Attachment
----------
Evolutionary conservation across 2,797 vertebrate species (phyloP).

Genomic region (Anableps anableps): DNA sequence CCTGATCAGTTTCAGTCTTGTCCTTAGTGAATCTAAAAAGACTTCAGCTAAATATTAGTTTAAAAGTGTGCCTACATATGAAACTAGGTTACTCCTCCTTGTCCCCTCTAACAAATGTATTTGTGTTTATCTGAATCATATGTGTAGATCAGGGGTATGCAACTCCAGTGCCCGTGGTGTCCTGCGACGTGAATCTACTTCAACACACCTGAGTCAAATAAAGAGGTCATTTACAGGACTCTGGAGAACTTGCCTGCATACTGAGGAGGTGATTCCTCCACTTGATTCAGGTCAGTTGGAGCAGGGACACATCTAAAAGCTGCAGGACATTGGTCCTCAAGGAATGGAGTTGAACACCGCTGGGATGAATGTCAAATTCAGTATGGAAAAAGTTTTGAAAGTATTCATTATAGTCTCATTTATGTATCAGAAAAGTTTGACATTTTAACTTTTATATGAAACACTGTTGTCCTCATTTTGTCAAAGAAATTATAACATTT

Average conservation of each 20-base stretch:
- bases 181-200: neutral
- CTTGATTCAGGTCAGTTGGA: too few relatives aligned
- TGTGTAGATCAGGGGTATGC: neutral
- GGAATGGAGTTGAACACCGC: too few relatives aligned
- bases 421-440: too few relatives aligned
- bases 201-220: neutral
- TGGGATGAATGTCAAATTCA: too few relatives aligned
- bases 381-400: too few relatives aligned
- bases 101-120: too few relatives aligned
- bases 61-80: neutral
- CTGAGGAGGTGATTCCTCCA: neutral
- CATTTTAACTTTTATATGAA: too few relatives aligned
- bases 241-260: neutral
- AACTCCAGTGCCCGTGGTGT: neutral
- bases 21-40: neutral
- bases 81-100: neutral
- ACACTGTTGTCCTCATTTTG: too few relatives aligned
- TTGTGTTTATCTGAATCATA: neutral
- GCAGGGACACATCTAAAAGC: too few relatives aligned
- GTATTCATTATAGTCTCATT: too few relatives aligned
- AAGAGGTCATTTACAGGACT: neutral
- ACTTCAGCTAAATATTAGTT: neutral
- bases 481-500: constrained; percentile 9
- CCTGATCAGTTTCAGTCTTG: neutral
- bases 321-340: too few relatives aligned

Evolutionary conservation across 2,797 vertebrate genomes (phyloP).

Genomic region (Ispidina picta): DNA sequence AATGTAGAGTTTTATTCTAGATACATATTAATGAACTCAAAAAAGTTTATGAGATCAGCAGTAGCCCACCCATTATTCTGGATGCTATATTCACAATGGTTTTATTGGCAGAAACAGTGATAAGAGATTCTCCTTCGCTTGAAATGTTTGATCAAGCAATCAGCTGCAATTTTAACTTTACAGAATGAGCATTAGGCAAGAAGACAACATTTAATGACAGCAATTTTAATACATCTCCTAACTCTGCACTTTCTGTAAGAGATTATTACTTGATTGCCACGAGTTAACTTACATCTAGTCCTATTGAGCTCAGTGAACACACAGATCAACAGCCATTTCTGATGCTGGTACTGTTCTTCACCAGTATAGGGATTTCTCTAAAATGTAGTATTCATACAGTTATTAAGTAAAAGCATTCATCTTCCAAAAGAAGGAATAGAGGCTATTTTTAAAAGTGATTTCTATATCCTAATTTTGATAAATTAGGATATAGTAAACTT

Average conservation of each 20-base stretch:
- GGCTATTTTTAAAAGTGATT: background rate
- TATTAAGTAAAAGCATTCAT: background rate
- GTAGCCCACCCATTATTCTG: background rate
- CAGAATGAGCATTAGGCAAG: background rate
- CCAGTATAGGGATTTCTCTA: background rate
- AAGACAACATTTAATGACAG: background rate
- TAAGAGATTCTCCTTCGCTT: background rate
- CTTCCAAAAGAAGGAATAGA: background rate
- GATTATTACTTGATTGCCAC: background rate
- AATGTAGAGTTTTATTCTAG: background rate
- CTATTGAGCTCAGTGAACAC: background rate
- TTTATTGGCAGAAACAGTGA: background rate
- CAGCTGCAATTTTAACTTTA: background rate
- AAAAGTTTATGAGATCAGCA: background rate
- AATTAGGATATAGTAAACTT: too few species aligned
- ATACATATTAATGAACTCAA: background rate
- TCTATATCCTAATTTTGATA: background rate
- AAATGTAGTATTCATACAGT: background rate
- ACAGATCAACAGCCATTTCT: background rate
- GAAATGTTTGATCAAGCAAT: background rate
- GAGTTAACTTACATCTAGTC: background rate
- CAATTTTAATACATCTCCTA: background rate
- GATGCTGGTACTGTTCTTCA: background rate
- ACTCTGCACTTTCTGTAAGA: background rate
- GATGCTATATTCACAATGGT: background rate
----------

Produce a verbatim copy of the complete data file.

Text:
Evolutionary conservation across 2,797 vertebrate species (phyloP).

Genomic region (Anableps anableps): DNA sequence CCTGATCAGTTTCAGTCTTGTCCTTAGTGAATCTAAAAAGACTTCAGCTAAATATTAGTTTAAAAGTGTGCCTACATATGAAACTAGGTTACTCCTCCTTGTCCCCTCTAACAAATGTATTTGTGTTTATCTGAATCATATGTGTAGATCAGGGGTATGCAACTCCAGTGCCCGTGGTGTCCTGCGACGTGAATCTACTTCAACACACCTGAGTCAAATAAAGAGGTCATTTACAGGACTCTGGAGAACTTGCCTGCATACTGAGGAGGTGATTCCTCCACTTGATTCAGGTCAGTTGGAGCAGGGACACATCTAAAAGCTGCAGGACATTGGTCCTCAAGGAATGGAGTTGAACACCGCTGGGATGAATGTCAAATTCAGTATGGAAAAAGTTTTGAAAGTATTCATTATAGTCTCATTTATGTATCAGAAAAGTTTGACATTTTAACTTTTATATGAAACACTGTTGTCCTCATTTTGTCAAAGAAATTATAACATTT

Average conservation of each 20-base stretch:
- bases 181-200: neutral
- CTTGATTCAGGTCAGTTGGA: too few relatives aligned
- TGTGTAGATCAGGGGTATGC: neutral
- GGAATGGAGTTGAACACCGC: too few relatives aligned
- bases 421-440: too few relatives aligned
- bases 201-220: neutral
- TGGGATGAATGTCAAATTCA: too few relatives aligned
- bases 381-400: too few relatives aligned
- bases 101-120: too few relatives aligned
- bases 61-80: neutral
- CTGAGGAGGTGATTCCTCCA: neutral
- CATTTTAACTTTTATATGAA: too few relatives aligned
- bases 241-260: neutral
- AACTCCAGTGCCCGTGGTGT: neutral
- bases 21-40: neutral
- bases 81-100: neutral
- ACACTGTTGTCCTCATTTTG: too few relatives aligned
- TTGTGTTTATCTGAATCATA: neutral
- GCAGGGACACATCTAAAAGC: too few relatives aligned
- GTATTCATTATAGTCTCATT: too few relatives aligned
- AAGAGGTCATTTACAGGACT: neutral
- ACTTCAGCTAAATATTAGTT: neutral
- bases 481-500: constrained; percentile 9
- CCTGATCAGTTTCAGTCTTG: neutral
- bases 321-340: too few relatives aligned

Evolutionary conservation across 2,797 vertebrate genomes (phyloP).

Genomic region (Ispidina picta): DNA sequence AATGTAGAGTTTTATTCTAGATACATATTAATGAACTCAAAAAAGTTTATGAGATCAGCAGTAGCCCACCCATTATTCTGGATGCTATATTCACAATGGTTTTATTGGCAGAAACAGTGATAAGAGATTCTCCTTCGCTTGAAATGTTTGATCAAGCAATCAGCTGCAATTTTAACTTTACAGAATGAGCATTAGGCAAGAAGACAACATTTAATGACAGCAATTTTAATACATCTCCTAACTCTGCACTTTCTGTAAGAGATTATTACTTGATTGCCACGAGTTAACTTACATCTAGTCCTATTGAGCTCAGTGAACACACAGATCAACAGCCATTTCTGATGCTGGTACTGTTCTTCACCAGTATAGGGATTTCTCTAAAATGTAGTATTCATACAGTTATTAAGTAAAAGCATTCATCTTCCAAAAGAAGGAATAGAGGCTATTTTTAAAAGTGATTTCTATATCCTAATTTTGATAAATTAGGATATAGTAAACTT

Average conservation of each 20-base stretch:
- GGCTATTTTTAAAAGTGATT: background rate
- TATTAAGTAAAAGCATTCAT: background rate
- GTAGCCCACCCATTATTCTG: background rate
- CAGAATGAGCATTAGGCAAG: background rate
- CCAGTATAGGGATTTCTCTA: background rate
- AAGACAACATTTAATGACAG: background rate
- TAAGAGATTCTCCTTCGCTT: background rate
- CTTCCAAAAGAAGGAATAGA: background rate
- GATTATTACTTGATTGCCAC: background rate
- AATGTAGAGTTTTATTCTAG: background rate
- CTATTGAGCTCAGTGAACAC: background rate
- TTTATTGGCAGAAACAGTGA: background rate
- CAGCTGCAATTTTAACTTTA: background rate
- AAAAGTTTATGAGATCAGCA: background rate
- AATTAGGATATAGTAAACTT: too few species aligned
- ATACATATTAATGAACTCAA: background rate
- TCTATATCCTAATTTTGATA: background rate
- AAATGTAGTATTCATACAGT: background rate
- ACAGATCAACAGCCATTTCT: background rate
- GAAATGTTTGATCAAGCAAT: background rate
- GAGTTAACTTACATCTAGTC: background rate
- CAATTTTAATACATCTCCTA: background rate
- GATGCTGGTACTGTTCTTCA: background rate
- ACTCTGCACTTTCTGTAAGA: background rate
- GATGCTATATTCACAATGGT: background rate